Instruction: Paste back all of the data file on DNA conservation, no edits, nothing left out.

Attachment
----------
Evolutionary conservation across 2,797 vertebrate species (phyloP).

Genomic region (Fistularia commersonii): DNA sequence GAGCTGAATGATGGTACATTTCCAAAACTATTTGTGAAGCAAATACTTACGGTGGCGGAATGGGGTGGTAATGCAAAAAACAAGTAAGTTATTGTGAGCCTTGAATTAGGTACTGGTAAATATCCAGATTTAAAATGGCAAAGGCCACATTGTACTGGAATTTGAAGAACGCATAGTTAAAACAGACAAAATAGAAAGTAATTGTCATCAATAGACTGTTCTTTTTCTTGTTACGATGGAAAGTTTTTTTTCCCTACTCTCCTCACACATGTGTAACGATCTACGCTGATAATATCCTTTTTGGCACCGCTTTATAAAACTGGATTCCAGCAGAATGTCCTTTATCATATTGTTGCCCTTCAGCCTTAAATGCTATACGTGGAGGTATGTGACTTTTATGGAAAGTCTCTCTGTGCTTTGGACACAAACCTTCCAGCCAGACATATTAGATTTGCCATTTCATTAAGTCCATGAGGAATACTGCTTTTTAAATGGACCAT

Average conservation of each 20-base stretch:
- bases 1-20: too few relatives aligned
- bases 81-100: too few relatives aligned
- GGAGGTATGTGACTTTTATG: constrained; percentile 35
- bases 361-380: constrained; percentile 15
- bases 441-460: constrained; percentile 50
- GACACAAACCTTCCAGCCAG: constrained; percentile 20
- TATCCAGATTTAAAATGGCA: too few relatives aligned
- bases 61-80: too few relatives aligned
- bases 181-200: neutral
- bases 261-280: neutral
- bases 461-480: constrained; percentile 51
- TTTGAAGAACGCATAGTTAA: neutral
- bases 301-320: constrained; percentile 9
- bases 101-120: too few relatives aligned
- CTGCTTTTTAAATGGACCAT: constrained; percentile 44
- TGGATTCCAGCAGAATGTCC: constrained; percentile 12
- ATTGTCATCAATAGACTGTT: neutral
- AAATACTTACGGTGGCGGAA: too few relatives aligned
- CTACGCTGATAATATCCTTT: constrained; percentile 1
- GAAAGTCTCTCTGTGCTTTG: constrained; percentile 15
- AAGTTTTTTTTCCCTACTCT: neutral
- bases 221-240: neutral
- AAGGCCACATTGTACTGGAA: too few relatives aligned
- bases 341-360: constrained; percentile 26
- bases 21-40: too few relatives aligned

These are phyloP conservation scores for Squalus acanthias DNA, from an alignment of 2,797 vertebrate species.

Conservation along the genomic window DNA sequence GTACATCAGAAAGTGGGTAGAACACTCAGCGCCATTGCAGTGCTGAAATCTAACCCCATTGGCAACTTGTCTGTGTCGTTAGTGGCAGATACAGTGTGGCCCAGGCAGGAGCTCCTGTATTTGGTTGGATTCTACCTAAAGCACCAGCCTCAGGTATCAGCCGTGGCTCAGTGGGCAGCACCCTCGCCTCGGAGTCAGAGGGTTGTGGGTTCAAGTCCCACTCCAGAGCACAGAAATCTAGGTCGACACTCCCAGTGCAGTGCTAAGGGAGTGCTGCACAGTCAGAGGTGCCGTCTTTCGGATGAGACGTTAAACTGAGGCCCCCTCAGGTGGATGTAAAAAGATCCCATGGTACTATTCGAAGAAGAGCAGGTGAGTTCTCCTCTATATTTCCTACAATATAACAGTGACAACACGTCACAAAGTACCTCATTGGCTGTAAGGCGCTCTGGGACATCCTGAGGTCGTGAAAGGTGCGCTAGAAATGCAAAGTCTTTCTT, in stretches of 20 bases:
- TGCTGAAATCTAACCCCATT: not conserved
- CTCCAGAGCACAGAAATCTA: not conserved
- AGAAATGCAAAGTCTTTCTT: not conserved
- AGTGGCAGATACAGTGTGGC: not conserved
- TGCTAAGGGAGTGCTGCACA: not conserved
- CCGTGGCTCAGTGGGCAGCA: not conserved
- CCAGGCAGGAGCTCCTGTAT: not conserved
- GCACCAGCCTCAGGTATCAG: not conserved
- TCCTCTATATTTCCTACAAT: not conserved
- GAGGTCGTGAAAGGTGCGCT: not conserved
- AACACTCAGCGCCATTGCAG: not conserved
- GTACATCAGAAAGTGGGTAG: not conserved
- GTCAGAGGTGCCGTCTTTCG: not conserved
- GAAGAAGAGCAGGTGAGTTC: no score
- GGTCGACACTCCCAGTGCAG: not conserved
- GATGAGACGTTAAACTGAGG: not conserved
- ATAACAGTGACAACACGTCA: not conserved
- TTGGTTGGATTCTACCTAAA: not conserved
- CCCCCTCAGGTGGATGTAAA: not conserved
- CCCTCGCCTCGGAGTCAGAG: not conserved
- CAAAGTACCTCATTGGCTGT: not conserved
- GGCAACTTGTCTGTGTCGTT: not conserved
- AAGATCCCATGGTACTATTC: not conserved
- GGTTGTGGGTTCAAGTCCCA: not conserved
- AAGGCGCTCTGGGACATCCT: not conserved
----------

Evolutionary conservation across 2,797 vertebrate species (phyloP).

Genomic region (Fistularia commersonii): DNA sequence GAGCTGAATGATGGTACATTTCCAAAACTATTTGTGAAGCAAATACTTACGGTGGCGGAATGGGGTGGTAATGCAAAAAACAAGTAAGTTATTGTGAGCCTTGAATTAGGTACTGGTAAATATCCAGATTTAAAATGGCAAAGGCCACATTGTACTGGAATTTGAAGAACGCATAGTTAAAACAGACAAAATAGAAAGTAATTGTCATCAATAGACTGTTCTTTTTCTTGTTACGATGGAAAGTTTTTTTTCCCTACTCTCCTCACACATGTGTAACGATCTACGCTGATAATATCCTTTTTGGCACCGCTTTATAAAACTGGATTCCAGCAGAATGTCCTTTATCATATTGTTGCCCTTCAGCCTTAAATGCTATACGTGGAGGTATGTGACTTTTATGGAAAGTCTCTCTGTGCTTTGGACACAAACCTTCCAGCCAGACATATTAGATTTGCCATTTCATTAAGTCCATGAGGAATACTGCTTTTTAAATGGACCAT

Average conservation of each 20-base stretch:
- bases 1-20: too few relatives aligned
- bases 81-100: too few relatives aligned
- GGAGGTATGTGACTTTTATG: constrained; percentile 35
- bases 361-380: constrained; percentile 15
- bases 441-460: constrained; percentile 50
- GACACAAACCTTCCAGCCAG: constrained; percentile 20
- TATCCAGATTTAAAATGGCA: too few relatives aligned
- bases 61-80: too few relatives aligned
- bases 181-200: neutral
- bases 261-280: neutral
- bases 461-480: constrained; percentile 51
- TTTGAAGAACGCATAGTTAA: neutral
- bases 301-320: constrained; percentile 9
- bases 101-120: too few relatives aligned
- CTGCTTTTTAAATGGACCAT: constrained; percentile 44
- TGGATTCCAGCAGAATGTCC: constrained; percentile 12
- ATTGTCATCAATAGACTGTT: neutral
- AAATACTTACGGTGGCGGAA: too few relatives aligned
- CTACGCTGATAATATCCTTT: constrained; percentile 1
- GAAAGTCTCTCTGTGCTTTG: constrained; percentile 15
- AAGTTTTTTTTCCCTACTCT: neutral
- bases 221-240: neutral
- AAGGCCACATTGTACTGGAA: too few relatives aligned
- bases 341-360: constrained; percentile 26
- bases 21-40: too few relatives aligned

These are phyloP conservation scores for Squalus acanthias DNA, from an alignment of 2,797 vertebrate species.

Conservation along the genomic window DNA sequence GTACATCAGAAAGTGGGTAGAACACTCAGCGCCATTGCAGTGCTGAAATCTAACCCCATTGGCAACTTGTCTGTGTCGTTAGTGGCAGATACAGTGTGGCCCAGGCAGGAGCTCCTGTATTTGGTTGGATTCTACCTAAAGCACCAGCCTCAGGTATCAGCCGTGGCTCAGTGGGCAGCACCCTCGCCTCGGAGTCAGAGGGTTGTGGGTTCAAGTCCCACTCCAGAGCACAGAAATCTAGGTCGACACTCCCAGTGCAGTGCTAAGGGAGTGCTGCACAGTCAGAGGTGCCGTCTTTCGGATGAGACGTTAAACTGAGGCCCCCTCAGGTGGATGTAAAAAGATCCCATGGTACTATTCGAAGAAGAGCAGGTGAGTTCTCCTCTATATTTCCTACAATATAACAGTGACAACACGTCACAAAGTACCTCATTGGCTGTAAGGCGCTCTGGGACATCCTGAGGTCGTGAAAGGTGCGCTAGAAATGCAAAGTCTTTCTT, in stretches of 20 bases:
- TGCTGAAATCTAACCCCATT: not conserved
- CTCCAGAGCACAGAAATCTA: not conserved
- AGAAATGCAAAGTCTTTCTT: not conserved
- AGTGGCAGATACAGTGTGGC: not conserved
- TGCTAAGGGAGTGCTGCACA: not conserved
- CCGTGGCTCAGTGGGCAGCA: not conserved
- CCAGGCAGGAGCTCCTGTAT: not conserved
- GCACCAGCCTCAGGTATCAG: not conserved
- TCCTCTATATTTCCTACAAT: not conserved
- GAGGTCGTGAAAGGTGCGCT: not conserved
- AACACTCAGCGCCATTGCAG: not conserved
- GTACATCAGAAAGTGGGTAG: not conserved
- GTCAGAGGTGCCGTCTTTCG: not conserved
- GAAGAAGAGCAGGTGAGTTC: no score
- GGTCGACACTCCCAGTGCAG: not conserved
- GATGAGACGTTAAACTGAGG: not conserved
- ATAACAGTGACAACACGTCA: not conserved
- TTGGTTGGATTCTACCTAAA: not conserved
- CCCCCTCAGGTGGATGTAAA: not conserved
- CCCTCGCCTCGGAGTCAGAG: not conserved
- CAAAGTACCTCATTGGCTGT: not conserved
- GGCAACTTGTCTGTGTCGTT: not conserved
- AAGATCCCATGGTACTATTC: not conserved
- GGTTGTGGGTTCAAGTCCCA: not conserved
- AAGGCGCTCTGGGACATCCT: not conserved